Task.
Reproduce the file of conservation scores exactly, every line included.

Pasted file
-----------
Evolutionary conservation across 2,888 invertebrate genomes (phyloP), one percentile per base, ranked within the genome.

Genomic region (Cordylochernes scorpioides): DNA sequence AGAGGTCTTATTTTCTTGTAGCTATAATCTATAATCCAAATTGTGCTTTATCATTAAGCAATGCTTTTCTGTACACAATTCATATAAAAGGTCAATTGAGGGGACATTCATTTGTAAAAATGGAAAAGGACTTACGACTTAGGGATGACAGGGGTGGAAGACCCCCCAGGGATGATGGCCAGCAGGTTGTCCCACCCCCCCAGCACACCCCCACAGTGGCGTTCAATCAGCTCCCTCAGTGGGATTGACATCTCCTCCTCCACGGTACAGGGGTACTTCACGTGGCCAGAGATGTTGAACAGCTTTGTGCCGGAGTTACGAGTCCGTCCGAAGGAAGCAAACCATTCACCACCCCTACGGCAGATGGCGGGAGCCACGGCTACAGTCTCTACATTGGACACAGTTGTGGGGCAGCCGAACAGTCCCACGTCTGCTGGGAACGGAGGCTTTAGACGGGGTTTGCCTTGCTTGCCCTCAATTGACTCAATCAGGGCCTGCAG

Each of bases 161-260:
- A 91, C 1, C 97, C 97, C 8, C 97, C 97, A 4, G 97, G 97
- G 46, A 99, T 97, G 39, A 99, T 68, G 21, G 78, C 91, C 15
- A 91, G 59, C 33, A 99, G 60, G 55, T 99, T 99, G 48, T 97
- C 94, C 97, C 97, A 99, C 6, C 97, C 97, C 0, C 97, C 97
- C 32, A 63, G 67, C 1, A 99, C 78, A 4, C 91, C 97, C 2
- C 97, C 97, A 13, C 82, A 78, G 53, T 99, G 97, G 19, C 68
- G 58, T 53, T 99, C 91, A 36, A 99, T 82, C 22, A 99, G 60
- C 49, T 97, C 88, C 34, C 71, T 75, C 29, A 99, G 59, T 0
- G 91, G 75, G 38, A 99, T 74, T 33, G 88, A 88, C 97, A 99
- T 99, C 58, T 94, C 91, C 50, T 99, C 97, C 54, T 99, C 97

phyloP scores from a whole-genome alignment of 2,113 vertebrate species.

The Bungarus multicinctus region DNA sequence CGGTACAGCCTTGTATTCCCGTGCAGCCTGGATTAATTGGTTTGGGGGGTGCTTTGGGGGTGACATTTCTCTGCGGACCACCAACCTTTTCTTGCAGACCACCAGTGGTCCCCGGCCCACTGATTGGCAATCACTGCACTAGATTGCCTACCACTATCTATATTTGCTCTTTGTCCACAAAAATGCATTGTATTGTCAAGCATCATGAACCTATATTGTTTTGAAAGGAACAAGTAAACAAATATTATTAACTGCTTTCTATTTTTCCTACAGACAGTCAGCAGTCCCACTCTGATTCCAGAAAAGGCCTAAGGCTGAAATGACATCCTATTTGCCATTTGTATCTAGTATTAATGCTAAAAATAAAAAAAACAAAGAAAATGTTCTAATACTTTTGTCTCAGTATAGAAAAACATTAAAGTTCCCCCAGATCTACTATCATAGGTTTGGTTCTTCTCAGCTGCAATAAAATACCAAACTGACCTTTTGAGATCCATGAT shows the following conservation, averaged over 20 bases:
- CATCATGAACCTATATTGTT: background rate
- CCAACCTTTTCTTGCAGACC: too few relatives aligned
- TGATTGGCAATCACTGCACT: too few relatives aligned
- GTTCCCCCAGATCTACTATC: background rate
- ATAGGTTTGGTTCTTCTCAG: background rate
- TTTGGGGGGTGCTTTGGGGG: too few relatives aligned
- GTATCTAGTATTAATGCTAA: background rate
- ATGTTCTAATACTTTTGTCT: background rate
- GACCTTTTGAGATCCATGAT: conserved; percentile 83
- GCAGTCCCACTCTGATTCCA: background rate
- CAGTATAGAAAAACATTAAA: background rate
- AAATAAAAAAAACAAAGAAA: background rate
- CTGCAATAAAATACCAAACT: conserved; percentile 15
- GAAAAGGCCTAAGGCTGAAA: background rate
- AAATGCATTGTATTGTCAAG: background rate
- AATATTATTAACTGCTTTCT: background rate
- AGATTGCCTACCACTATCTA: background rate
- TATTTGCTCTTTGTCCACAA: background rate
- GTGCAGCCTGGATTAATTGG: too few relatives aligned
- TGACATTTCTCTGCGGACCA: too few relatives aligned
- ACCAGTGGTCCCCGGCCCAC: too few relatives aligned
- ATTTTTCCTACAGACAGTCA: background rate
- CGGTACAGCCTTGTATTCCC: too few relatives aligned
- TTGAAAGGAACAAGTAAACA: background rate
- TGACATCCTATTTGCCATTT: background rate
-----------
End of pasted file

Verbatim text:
Evolutionary conservation across 2,888 invertebrate genomes (phyloP), one percentile per base, ranked within the genome.

Genomic region (Cordylochernes scorpioides): DNA sequence AGAGGTCTTATTTTCTTGTAGCTATAATCTATAATCCAAATTGTGCTTTATCATTAAGCAATGCTTTTCTGTACACAATTCATATAAAAGGTCAATTGAGGGGACATTCATTTGTAAAAATGGAAAAGGACTTACGACTTAGGGATGACAGGGGTGGAAGACCCCCCAGGGATGATGGCCAGCAGGTTGTCCCACCCCCCCAGCACACCCCCACAGTGGCGTTCAATCAGCTCCCTCAGTGGGATTGACATCTCCTCCTCCACGGTACAGGGGTACTTCACGTGGCCAGAGATGTTGAACAGCTTTGTGCCGGAGTTACGAGTCCGTCCGAAGGAAGCAAACCATTCACCACCCCTACGGCAGATGGCGGGAGCCACGGCTACAGTCTCTACATTGGACACAGTTGTGGGGCAGCCGAACAGTCCCACGTCTGCTGGGAACGGAGGCTTTAGACGGGGTTTGCCTTGCTTGCCCTCAATTGACTCAATCAGGGCCTGCAG

Each of bases 161-260:
- A 91, C 1, C 97, C 97, C 8, C 97, C 97, A 4, G 97, G 97
- G 46, A 99, T 97, G 39, A 99, T 68, G 21, G 78, C 91, C 15
- A 91, G 59, C 33, A 99, G 60, G 55, T 99, T 99, G 48, T 97
- C 94, C 97, C 97, A 99, C 6, C 97, C 97, C 0, C 97, C 97
- C 32, A 63, G 67, C 1, A 99, C 78, A 4, C 91, C 97, C 2
- C 97, C 97, A 13, C 82, A 78, G 53, T 99, G 97, G 19, C 68
- G 58, T 53, T 99, C 91, A 36, A 99, T 82, C 22, A 99, G 60
- C 49, T 97, C 88, C 34, C 71, T 75, C 29, A 99, G 59, T 0
- G 91, G 75, G 38, A 99, T 74, T 33, G 88, A 88, C 97, A 99
- T 99, C 58, T 94, C 91, C 50, T 99, C 97, C 54, T 99, C 97

phyloP scores from a whole-genome alignment of 2,113 vertebrate species.

The Bungarus multicinctus region DNA sequence CGGTACAGCCTTGTATTCCCGTGCAGCCTGGATTAATTGGTTTGGGGGGTGCTTTGGGGGTGACATTTCTCTGCGGACCACCAACCTTTTCTTGCAGACCACCAGTGGTCCCCGGCCCACTGATTGGCAATCACTGCACTAGATTGCCTACCACTATCTATATTTGCTCTTTGTCCACAAAAATGCATTGTATTGTCAAGCATCATGAACCTATATTGTTTTGAAAGGAACAAGTAAACAAATATTATTAACTGCTTTCTATTTTTCCTACAGACAGTCAGCAGTCCCACTCTGATTCCAGAAAAGGCCTAAGGCTGAAATGACATCCTATTTGCCATTTGTATCTAGTATTAATGCTAAAAATAAAAAAAACAAAGAAAATGTTCTAATACTTTTGTCTCAGTATAGAAAAACATTAAAGTTCCCCCAGATCTACTATCATAGGTTTGGTTCTTCTCAGCTGCAATAAAATACCAAACTGACCTTTTGAGATCCATGAT shows the following conservation, averaged over 20 bases:
- CATCATGAACCTATATTGTT: background rate
- CCAACCTTTTCTTGCAGACC: too few relatives aligned
- TGATTGGCAATCACTGCACT: too few relatives aligned
- GTTCCCCCAGATCTACTATC: background rate
- ATAGGTTTGGTTCTTCTCAG: background rate
- TTTGGGGGGTGCTTTGGGGG: too few relatives aligned
- GTATCTAGTATTAATGCTAA: background rate
- ATGTTCTAATACTTTTGTCT: background rate
- GACCTTTTGAGATCCATGAT: conserved; percentile 83
- GCAGTCCCACTCTGATTCCA: background rate
- CAGTATAGAAAAACATTAAA: background rate
- AAATAAAAAAAACAAAGAAA: background rate
- CTGCAATAAAATACCAAACT: conserved; percentile 15
- GAAAAGGCCTAAGGCTGAAA: background rate
- AAATGCATTGTATTGTCAAG: background rate
- AATATTATTAACTGCTTTCT: background rate
- AGATTGCCTACCACTATCTA: background rate
- TATTTGCTCTTTGTCCACAA: background rate
- GTGCAGCCTGGATTAATTGG: too few relatives aligned
- TGACATTTCTCTGCGGACCA: too few relatives aligned
- ACCAGTGGTCCCCGGCCCAC: too few relatives aligned
- ATTTTTCCTACAGACAGTCA: background rate
- CGGTACAGCCTTGTATTCCC: too few relatives aligned
- TTGAAAGGAACAAGTAAACA: background rate
- TGACATCCTATTTGCCATTT: background rate